In 2013 authorities charged well-known blogger Alex Au with two charges of contempt of court for articles posted on his blog Yawning Bread. The Attorney-General’s Chambers (AGC) asserted the post contained allegations of wrongdoing by senior judicial officers. The High Court heard the case in October 2014, and in January, Au was found guilty of contempt of court over one of the two blog posts in question and fined S$8,000 ($5,750). Au appealed the decision but the appeal was dismissed.
Playing of musical instruments is banned during processions, including religious foot processions, to “deter public disorder which may be caused by rivalries between groups and to minimize the impact of the procession along the procession route.” During the annual Hindu Thaipusam procession in February, after failing to prevent some participants from playing drums, which contravened permit conditions, event organizers requested police support. Police arrested three men for vulgar speech and injury of police officers. The arrests prompted online comments, with some calling the ban on musical instruments unjustified and others alleging that the excessive police reaction provoked the situation. The AGC released a media statement to warn the public against making comments that could be considered contempt of court for interfering with the administration of justice. Local media ran stories with headlines such as “AGC warns against public or online comments on Thaipusam incident.” The online discussions stopped in short order.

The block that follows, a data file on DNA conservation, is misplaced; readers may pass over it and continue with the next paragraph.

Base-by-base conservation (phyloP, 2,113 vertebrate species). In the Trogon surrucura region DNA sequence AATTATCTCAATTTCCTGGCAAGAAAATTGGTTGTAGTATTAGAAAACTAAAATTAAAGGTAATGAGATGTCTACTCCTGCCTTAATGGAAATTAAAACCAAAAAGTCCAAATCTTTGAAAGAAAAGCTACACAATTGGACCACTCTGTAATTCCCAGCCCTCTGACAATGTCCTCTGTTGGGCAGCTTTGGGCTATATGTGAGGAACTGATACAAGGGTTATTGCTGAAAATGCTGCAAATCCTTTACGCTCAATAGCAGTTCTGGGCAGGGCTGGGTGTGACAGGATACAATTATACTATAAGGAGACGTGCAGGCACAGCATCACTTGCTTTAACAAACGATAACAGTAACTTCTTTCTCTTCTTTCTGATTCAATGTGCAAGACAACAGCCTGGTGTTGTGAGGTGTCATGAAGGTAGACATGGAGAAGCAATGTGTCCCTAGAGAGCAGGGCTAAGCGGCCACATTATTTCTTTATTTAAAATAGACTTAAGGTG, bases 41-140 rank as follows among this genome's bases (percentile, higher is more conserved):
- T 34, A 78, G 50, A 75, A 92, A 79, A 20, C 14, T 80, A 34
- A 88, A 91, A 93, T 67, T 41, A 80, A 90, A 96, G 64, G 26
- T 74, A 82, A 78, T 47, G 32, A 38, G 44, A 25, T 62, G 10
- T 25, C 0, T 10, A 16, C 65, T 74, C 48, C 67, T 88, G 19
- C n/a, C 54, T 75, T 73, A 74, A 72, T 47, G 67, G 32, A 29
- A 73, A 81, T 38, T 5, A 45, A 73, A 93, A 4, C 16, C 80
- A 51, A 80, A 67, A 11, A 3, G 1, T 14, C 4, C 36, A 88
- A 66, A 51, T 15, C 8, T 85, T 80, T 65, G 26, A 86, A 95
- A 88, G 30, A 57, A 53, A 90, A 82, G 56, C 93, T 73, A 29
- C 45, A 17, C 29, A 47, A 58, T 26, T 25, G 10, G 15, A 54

Although residents generally had unrestricted access to the internet, the government subjected all internet content to similar rules and standards as traditional media, as defined under the MDA’s Internet Code of Practice. Individuals and groups could engage in the expression of views via the internet, including by e-mail. Internet service providers (ISPs) are required to ensure that content complies with the code. The MDA also regulates internet material by licensing the ISPs through which local users are required to route their internet connections. The law permits government monitoring of internet use, and the government closely monitored internet activities, such as social media posts, blogs, and podcasts. The MDA was empowered to direct service providers to block access to websites that, in the government’s view, undermined public security, national defense, racial and religious harmony, or public morals. Political and religious websites must register with the MDA. Although a government-appointed review panel recommended that the government cease banning 100 specific websites for being pornographic, inciting racial and religious intolerance, or promoting terrorism and extremism, the ban remained in effect. In 2014, 88 percent of households and as of 2013, 81 percent of individuals had internet access.